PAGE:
Silent Cinema from Kino
Silent Cinema from Kino

George Siegmann as Simon Legree and James B. Lowe as Uncle Tom in Uncle Tom's Cabin.
(© Kino International. All rights reserved.)

V I D E O   R E V I E W   B Y   G A R Y   J O H N S O N

By some estimates, well over half the movies made during the silent era are now lost, victims of neglect and decomposition. However, film historians such as David Pierce and David Shepard have played a vital role in ensuring that many silent movies will survive for decades to come. Most recently, in cooperation with Kino International, David Pierce has overseen the restoration of two long-neglected silent era relics--Uncle Tom's Cabin and Peter Pan. While neither film ranks among the classics of the silent era, they nonetheless are fascinating documents of their time. Meanwhile David Shepard, best known for his work on Kino's The Art of Buster Keaton series, has produced the restoration of an almost-forgotten epic-scale historical melodrama based upon a novel by Zane Grey, The Vanishing American.

Words such as "hoary" and "wizened" were made for describing movies such as Uncle Tom's Cabin. This venerable document of the American melodramatic theatrical tradition has not aged well. However, it has never exactly been a darling of critics. Since the publication of Harriet Beecher Stowe's novel in 1852, critics have delighted in taking pot shots (many well deserved) at the novel and its various stage play incarnations. Despite its critics, readers loved the novel and audiences flocked to the play. For many decades, Uncle Tom's Cabin was second only to the Bible in overall sales. Meanwhile, theatrical versions of the book barnstormed across the country for over 70 years. One of the great virtues of the stage play was its flexibility to interpretation. Productions in the North could focus upon the injustices done the slaves, while productions in the South could embrace plantations as a positive environment for slaves and shift the blame to slave traders, lawyers, and bounty hunters.

By no means was director Harry Pollard the first to adapt Stowe's novel/play for the big screen. Almost since the beginning of cinema, filmmakers strived to film Uncle Tom's Cabin. Edison and Lubin produced a one reel version in 1903. Vitagraph produced a three-part rendition in 1920. IMP and Kalem produced a three-reeler and a two-reeler, respectively, in 1913. World Pictures produced a feature length version in 1914. And these are just the highlights. Among the many directors that looked to Uncle Tom's Cabin for influence can be counted no less than D.W. Griffith. His Way Down East lifts its ice floe chase scene from the stage version of Uncle Tom's Cabin.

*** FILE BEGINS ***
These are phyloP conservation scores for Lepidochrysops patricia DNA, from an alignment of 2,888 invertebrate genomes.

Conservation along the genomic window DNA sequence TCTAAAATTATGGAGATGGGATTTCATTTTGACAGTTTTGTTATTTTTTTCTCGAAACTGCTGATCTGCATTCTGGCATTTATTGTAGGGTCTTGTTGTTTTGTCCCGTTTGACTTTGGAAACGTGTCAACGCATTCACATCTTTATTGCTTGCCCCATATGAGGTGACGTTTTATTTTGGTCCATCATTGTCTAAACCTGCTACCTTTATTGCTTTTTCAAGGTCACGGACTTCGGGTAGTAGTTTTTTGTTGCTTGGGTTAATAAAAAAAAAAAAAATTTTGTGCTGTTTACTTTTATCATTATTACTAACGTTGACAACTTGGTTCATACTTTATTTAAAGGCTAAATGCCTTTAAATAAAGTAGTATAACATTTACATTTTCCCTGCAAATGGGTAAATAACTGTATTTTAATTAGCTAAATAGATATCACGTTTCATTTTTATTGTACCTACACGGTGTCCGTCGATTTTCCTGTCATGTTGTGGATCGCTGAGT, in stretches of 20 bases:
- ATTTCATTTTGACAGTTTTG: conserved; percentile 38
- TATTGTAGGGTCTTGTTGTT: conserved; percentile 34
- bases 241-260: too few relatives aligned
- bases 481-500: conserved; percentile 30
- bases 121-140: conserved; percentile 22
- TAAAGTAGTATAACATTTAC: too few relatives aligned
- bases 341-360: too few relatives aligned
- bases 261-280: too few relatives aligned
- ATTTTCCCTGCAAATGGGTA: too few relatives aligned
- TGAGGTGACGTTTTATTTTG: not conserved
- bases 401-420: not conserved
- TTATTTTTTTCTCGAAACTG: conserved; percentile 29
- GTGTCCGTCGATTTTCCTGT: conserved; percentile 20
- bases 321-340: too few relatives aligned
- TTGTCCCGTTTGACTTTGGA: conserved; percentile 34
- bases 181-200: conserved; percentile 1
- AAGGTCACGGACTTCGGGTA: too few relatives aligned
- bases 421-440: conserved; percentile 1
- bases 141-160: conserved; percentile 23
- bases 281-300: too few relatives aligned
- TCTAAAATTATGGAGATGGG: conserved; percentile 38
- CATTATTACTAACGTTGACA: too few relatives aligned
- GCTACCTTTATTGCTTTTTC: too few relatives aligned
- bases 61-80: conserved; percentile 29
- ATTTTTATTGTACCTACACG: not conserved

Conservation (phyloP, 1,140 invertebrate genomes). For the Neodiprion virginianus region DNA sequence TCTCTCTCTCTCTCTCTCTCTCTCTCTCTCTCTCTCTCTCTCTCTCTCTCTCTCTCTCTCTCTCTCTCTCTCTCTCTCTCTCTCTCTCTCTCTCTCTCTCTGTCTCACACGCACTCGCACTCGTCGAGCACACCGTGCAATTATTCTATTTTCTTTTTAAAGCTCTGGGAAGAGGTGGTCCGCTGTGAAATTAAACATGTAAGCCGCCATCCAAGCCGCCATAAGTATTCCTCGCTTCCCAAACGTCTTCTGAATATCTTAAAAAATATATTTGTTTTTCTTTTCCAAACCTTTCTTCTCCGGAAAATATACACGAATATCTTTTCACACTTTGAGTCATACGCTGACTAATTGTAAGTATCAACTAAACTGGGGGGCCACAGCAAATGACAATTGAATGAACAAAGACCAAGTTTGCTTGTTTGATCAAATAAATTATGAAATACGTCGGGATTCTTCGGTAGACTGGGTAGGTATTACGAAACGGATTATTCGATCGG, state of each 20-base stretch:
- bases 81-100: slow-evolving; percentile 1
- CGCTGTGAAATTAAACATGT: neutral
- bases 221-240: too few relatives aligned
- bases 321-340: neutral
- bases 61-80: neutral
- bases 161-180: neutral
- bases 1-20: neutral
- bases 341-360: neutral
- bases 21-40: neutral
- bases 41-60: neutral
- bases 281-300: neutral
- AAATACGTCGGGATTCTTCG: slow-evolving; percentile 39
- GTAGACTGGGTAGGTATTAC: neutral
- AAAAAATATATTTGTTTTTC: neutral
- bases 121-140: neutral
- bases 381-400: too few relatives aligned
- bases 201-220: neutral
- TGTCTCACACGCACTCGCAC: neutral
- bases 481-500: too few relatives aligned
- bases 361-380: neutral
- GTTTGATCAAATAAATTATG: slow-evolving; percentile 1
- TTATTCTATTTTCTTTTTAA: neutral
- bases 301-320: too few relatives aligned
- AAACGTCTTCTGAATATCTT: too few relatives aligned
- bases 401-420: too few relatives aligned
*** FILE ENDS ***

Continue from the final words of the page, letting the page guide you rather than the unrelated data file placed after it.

Harry Pollard felt particularly close to Uncle Tom's Cabin. It was his dream project. After several consecutive box-office successes, Pollard earned the right to film whatever he chose. And he chose Uncle Tom's Cabin. He also chose his wife, Margarita Fisher, to play the lead role of Eliza.

Unfortunately, the single biggest problem with Uncle Tom's Cabin is the casting. Absolutely nothing about Margarita Fisher suggests that she has any African American blood in her veins. (And the child who plays her son is dressed like Little Lord Fauntleroy.) In Stowe's original novel, Eliza disappears from the story near the midway point; however, in Pollard's rewrite, Eliza is now around as a central character for the duration. Every time she's on screen, though, her lack of credibility completely distracts from the story being told. At times, the story is so forceful that the on-screen action overcomes this credibility gap--as when director Pollard recreates the novel's famous scene where Eliza flees from slave traders by running across an ice floe. This is a stunning sequence that, while not quite on the same level as D.W. Griffith's similar sequence for Way Down East, still packs a strong punch.

Pollard also showed strong instincts by drastically reducing the screen time for angelic Little Eva and troublesome Topsy. Whenever they're on screen, the movie comes to a complete standstill. Their only relationship to the rest of the story is the presence of Uncle Tom himself. After Uncle Tom rescues Eva after she falls off a riverboat, Eva begs her father to buy Uncle Tom. However, it's the plight of Eliza that the movie revolves around, and the sequences with Little Eva and Topsy have nothing to do with Eliza's fate. As an example of how African Americans were frequently depicted in patronizingly cute fashion by well-meaning (but insensitive) writers and actors, Topsy is fascinating to watch ... for about 30 seconds, and then she becomes as grating as any character ever put on a movie screen. She bats her eyes like an imbecile and constantly gets into trouble. "Topsy, what makes you so bad?" asks Eva. "Specs it's cause I is so wicked," says Topsy.